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If someone sends you money and asks you to do something with part of it, you could be targeted for a money mule scam.

A check shows “too much” in the amount field, indicating a red flag in a money mule scam.

Money mule scams sound like something that happens in the dark underworld of organized crime. And in fact, that’s where the name came from. But the scams you might find yourself unwittingly embroiled in are often much less organized, and you become the victim rather than a paid smuggler.

What’s a Money Mule Scam?

A money mule scam is set up similarly to the structure of real money mule operations: someone referred to as a “mule” moves money or goods on behalf of someone else.

In organized crime, this is an illegal process of money laundering or drug smuggling. The mule — sometimes called a courier — is usually well aware that they’re transporting illegal money, drugs, or stolen goods across international borders.

But in the case of money mule scams, the mule is usually a victim who doesn’t know they’re being taken advantage of until it’s too late. They don’t carry a duffle bag full of cash or drive a semi filled with stolen goods … they’re simply caught off guard when engaging with the wrong person during normal day-to-day activities.

How Does a Money Mule Scam Work?

A scammer will usually send you payment, often in the form of a check or money order. These funds are allegedly for something like a job, an item you’re selling, or a romantic gift. But it will be more than expected, whether the transaction was agreed upon or not.

The criminal will ask you to deposit the check, keep what they owe you, and send the rest back or use it for something specific. They might request this payback to be on a gift card or through cryptocurrency so it’s harder to track. Or they might ask you to pay a third party. The problem is that the check is fake — or the payment otherwise fails — and when it doesn’t clear, you’ve lost all the money.

How to Spot a Money Mule Scam

There are several different types of money mule scams that work in a similar way, but the details are completely different. Let’s look at some of the more popular ones and how you can spot them.

Job scams

With job scams, you’re hired outright to be a money mule with cleverly disguised verbiage that many people don’t pick up on. This is the most blatant of all the money mule scams because it actually advertises what it is — as long as you know what to look for.

You might see a posting for a work-from-home position like a “money processing agent” or a “finance officer.” You’re asked to open a bank account in your name or in the employer’s name for receiving, processing and transferring money. The employer deposits money, you keep your cut, and you send the rest to another person or entity through a wire transfer or money service.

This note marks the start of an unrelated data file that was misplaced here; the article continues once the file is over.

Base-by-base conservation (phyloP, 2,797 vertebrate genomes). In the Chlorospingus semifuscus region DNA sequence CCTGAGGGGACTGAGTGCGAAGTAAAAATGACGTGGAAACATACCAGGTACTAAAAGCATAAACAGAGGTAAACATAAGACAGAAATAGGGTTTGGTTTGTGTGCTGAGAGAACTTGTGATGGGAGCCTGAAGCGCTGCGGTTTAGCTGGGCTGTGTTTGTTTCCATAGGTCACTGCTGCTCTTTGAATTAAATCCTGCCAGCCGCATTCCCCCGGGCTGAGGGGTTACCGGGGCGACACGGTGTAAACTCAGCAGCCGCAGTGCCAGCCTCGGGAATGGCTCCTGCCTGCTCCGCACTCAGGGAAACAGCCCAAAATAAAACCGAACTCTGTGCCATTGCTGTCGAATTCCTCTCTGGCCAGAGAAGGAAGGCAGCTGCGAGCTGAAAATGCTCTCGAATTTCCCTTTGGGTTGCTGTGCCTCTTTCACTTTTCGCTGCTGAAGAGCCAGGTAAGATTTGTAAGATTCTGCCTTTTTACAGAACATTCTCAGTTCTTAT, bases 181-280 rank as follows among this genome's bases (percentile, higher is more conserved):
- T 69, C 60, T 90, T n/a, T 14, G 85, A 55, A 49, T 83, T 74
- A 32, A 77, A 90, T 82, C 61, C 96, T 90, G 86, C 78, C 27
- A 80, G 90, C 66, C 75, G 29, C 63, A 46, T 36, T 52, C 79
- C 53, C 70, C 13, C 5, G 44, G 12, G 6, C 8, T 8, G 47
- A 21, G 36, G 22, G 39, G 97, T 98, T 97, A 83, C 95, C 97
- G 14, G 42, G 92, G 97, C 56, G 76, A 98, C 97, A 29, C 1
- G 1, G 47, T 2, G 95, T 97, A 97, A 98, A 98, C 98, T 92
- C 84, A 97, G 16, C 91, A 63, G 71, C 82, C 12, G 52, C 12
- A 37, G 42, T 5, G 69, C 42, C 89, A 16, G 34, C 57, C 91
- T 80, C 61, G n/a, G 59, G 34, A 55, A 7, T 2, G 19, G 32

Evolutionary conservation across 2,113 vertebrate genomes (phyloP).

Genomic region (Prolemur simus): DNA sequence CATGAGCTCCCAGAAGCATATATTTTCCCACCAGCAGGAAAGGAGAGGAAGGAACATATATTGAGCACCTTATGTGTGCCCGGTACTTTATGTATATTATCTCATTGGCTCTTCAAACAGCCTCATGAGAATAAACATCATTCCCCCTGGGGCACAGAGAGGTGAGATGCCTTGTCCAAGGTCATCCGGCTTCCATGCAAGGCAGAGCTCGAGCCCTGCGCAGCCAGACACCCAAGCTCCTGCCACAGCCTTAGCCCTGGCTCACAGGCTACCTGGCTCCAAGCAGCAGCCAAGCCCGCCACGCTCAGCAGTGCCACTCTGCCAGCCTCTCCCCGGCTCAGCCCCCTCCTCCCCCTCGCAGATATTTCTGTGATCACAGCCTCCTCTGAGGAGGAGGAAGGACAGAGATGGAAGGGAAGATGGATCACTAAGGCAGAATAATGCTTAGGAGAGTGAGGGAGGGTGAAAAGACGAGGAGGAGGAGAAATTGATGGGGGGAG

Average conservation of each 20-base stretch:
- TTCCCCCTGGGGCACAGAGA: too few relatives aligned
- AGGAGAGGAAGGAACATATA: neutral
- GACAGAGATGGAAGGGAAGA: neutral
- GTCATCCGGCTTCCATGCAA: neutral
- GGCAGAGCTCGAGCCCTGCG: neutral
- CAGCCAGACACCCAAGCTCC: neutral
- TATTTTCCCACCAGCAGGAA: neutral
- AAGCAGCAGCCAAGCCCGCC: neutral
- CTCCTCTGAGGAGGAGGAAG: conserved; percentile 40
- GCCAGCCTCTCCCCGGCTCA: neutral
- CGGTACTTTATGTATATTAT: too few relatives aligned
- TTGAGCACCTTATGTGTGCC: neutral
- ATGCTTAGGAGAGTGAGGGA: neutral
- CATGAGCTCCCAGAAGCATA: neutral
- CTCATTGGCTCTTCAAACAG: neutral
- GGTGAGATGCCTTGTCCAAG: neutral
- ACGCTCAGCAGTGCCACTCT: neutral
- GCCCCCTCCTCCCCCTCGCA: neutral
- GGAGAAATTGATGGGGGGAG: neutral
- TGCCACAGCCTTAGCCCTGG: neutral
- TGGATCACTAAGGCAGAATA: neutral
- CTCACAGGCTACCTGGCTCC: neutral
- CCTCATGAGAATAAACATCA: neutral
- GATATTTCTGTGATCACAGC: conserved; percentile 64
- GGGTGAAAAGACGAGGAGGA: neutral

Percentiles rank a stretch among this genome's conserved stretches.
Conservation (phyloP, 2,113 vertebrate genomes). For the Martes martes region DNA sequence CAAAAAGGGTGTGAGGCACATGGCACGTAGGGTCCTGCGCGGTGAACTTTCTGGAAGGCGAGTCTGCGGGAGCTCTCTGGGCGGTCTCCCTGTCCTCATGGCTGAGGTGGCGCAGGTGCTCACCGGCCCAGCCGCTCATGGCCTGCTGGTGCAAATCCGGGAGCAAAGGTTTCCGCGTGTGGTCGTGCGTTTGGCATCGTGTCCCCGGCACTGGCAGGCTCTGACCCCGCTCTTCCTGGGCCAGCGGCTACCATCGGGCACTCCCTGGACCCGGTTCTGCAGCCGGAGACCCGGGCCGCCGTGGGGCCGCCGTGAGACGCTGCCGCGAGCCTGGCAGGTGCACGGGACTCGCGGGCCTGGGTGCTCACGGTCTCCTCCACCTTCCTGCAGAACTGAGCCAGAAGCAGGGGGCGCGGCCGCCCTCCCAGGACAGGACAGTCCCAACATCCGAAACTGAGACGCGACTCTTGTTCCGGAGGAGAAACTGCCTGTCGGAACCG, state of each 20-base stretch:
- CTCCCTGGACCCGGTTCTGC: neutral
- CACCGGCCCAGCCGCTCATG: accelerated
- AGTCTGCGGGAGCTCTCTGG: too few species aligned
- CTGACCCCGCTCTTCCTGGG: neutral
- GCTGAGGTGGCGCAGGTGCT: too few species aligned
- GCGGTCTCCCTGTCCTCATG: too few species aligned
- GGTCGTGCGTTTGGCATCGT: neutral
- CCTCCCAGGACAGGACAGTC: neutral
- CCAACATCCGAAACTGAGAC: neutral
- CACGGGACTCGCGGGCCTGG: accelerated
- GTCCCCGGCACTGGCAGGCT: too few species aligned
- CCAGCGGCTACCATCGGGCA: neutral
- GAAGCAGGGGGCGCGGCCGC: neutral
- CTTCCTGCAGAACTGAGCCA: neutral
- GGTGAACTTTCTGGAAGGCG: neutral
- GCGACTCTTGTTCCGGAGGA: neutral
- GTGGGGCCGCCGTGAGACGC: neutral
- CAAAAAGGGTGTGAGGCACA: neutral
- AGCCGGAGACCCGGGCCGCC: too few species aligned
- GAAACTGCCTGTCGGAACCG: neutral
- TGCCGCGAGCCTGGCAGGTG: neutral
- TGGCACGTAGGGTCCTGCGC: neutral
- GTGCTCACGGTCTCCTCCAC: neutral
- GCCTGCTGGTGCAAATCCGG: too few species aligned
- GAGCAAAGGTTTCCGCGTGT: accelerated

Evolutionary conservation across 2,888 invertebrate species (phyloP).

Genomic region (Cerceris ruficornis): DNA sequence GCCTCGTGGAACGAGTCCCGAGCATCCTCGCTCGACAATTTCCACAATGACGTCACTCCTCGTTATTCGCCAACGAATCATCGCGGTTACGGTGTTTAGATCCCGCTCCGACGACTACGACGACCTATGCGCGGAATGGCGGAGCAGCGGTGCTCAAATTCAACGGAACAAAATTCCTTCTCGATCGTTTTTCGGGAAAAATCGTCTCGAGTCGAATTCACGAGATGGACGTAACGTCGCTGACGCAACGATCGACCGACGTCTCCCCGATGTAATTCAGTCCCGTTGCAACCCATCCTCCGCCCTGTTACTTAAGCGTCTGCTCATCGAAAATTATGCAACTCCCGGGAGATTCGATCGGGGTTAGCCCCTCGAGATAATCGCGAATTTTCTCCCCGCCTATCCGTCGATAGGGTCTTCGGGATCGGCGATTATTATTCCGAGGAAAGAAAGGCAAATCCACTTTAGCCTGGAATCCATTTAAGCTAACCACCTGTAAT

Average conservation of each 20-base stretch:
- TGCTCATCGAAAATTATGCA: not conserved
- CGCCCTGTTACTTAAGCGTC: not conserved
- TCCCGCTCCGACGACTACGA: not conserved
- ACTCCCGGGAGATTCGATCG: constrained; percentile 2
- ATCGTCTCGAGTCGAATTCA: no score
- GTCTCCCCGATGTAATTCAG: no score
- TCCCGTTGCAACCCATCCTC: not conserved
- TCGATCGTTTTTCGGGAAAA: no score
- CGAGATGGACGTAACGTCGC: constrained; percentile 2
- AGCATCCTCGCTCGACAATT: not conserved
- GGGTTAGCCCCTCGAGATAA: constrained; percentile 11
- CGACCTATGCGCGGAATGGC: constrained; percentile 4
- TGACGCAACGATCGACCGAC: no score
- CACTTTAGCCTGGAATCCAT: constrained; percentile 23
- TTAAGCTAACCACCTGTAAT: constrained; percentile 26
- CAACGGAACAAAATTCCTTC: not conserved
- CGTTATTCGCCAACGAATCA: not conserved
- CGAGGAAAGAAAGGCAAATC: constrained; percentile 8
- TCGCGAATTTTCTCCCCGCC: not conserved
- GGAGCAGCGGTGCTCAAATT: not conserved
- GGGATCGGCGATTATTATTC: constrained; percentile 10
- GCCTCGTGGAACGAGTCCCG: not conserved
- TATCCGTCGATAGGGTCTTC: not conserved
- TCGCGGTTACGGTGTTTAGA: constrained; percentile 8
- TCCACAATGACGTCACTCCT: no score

Seems innocent? Well, this is blatant money laundering, which is highly illegal and should be avoided at all costs. Even if you make money for a period of time, you become part of the crime ring and could end up in prison. It’s even worse if you’re asked to recruit other “agents” (or rather, mules) and promised a percentage of their activity too. We could call this an MLM — or multi-level mule — scheme.

Freelance scams

Freelance scams also involve a job offer of sorts, but it’s typically for a creative gig or side hustle that you’re qualified for and assume is legit. This job is completely unrelated to moving money, and you just happen to fall into a trap.

In this case, the scammer might contact you through a job site or freelance group to hire you as a photographer, actor, party planner, nanny, or driver — whatever your expertise is. They say they’ll send you a money order for more than the offer, and you should take your cut and use the rest for a specific purpose. Maybe they want you to rent special photography equipment, purchase party supplies, pay a landlord, or hire a sub-contractor. This doesn’t seem out of the norm for these types of gigs, so many people don’t think twice about it.

But either the money order will be fake, or the payment somehow gets declined or reversed. If this happens after you’ve already paid for the supplies or sub-contractor, you’ve lost that money from your own funds. If it happens before you’ve paid them, you could all end up losing money. Sometimes the person you’re paying is part of the scam, and sometimes they’re another victim.

Sale scams